Riley’s rugby honour after cancer all-clear

Riley Agent with his grandad, fellow Leigh Centurions fan Phil Agent
Riley Agent with his grandad, fellow Leigh Centurions fan Phil Agent

Young schoolboy Riley Agent will celebrate getting the cancer all-clear by taking part in one of his beloved rugby team’s most magical moments.

When Leigh Centurions take to the field for the first-ever Super League clash at Leigh Sports Village, young Riley will be carrying out the match ball alongside his heroes.

Five-year-old Riley Agent with his mum Pam

Five-year-old Riley Agent with his mum Pam

Riley was chosen for the honour because his mum Pam’s employers, Leigh firm Astley Hire, are sponsoring the ball for the landmark clash against Leeds Rhinos on Friday, their first home game since being promoted to Super League.

It will be a double celebration for Riley, a pupil at Glazebury C of E Primary School, as just before his fifth birthday he was finally given the fantastic news that doctors are confident his cancer will not return.

Riley was diagnosed with an aggressive form of childhood cancer called neuroblastoma stage 4s aged just 10 days old, in November 2011, after he was taken into hospital and doctors discovered a tumour on his liver.

It was the discovery of that tumour which ultimately saved his life, as further tests revealed the neuroblastoma, a tumour which forms on the adrenal gland and is often undetected until it is too large to treat.

It’s all a bit of a blur now but at the time you just go on autopilot. There were times when I really thought I would lose him

Pam Agent

Mum Pam, 27, said: “It was horrendous. We went for a normal midwife check-up and they noticed his tummy had swelled up, and we were sent to hospital for tests. I was expecting them to say he had a bit of wind, but they found the tumour on his liver and that lead to them finding the neuroblastoma.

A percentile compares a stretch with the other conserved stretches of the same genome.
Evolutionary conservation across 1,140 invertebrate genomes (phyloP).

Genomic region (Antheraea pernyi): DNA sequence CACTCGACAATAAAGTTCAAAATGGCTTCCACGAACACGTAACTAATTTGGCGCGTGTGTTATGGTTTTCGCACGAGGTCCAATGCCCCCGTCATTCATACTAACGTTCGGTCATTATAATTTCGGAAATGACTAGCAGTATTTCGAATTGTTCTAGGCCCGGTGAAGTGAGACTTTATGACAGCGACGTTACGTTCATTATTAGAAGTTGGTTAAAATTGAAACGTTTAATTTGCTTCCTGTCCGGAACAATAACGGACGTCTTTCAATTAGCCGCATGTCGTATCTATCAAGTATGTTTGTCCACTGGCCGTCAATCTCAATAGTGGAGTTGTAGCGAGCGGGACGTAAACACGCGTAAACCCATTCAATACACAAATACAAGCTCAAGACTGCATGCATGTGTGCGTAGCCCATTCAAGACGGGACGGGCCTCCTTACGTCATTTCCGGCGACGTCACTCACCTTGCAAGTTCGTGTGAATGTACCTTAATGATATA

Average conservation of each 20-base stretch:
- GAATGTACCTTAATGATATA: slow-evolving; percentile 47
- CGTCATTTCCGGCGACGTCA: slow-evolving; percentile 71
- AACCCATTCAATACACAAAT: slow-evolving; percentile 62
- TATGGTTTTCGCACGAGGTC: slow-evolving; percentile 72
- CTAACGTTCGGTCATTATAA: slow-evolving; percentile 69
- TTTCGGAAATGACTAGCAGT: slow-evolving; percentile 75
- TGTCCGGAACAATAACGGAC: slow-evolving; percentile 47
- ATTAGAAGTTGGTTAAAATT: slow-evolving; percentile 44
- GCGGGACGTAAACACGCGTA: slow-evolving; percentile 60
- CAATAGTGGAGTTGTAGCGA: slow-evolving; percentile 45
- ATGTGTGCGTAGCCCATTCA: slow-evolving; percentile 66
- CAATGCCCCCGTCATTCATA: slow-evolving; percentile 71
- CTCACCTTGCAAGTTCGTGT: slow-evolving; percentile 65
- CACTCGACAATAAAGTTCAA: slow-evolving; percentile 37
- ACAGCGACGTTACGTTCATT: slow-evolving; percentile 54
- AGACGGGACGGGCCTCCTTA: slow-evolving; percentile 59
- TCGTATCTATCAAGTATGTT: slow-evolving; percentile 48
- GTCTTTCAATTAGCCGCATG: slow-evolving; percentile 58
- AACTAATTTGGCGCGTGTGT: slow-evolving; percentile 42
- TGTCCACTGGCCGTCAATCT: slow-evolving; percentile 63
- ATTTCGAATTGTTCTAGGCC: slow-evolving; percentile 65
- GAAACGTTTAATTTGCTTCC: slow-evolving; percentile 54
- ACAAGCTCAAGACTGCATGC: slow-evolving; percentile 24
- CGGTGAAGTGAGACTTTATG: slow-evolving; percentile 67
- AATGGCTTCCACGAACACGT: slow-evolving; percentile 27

“We were really lucky because if he hadn’t had the liver tumour, they might not have found the neuroblastoma until it was too late. If they had found it at a later stage this could have been a very different story.

“It’s all a bit of a blur now,” added Pam. “But at the time you just go on autopilot. There were times when I really thought I would lose him.

“There were times during the treatment when I thought his stomach would pop as it was so swollen with all the fluid they were putting into him. I’m so grateful for everything everyone in the NHS did to save him. Riley wouldn’t be here today if it wasn’t for them. He still has the tumour on the adrenal gland but thank fully it has calcified and they consider it no longer a threat.”

Now all Riley’s hopes are on his impending moment in the spotlight, when he will carry the ball to the centre spot at his local club’s biggest game of the year so far.

Pam said: “He’s rugby mad, so this is a real dream come true.”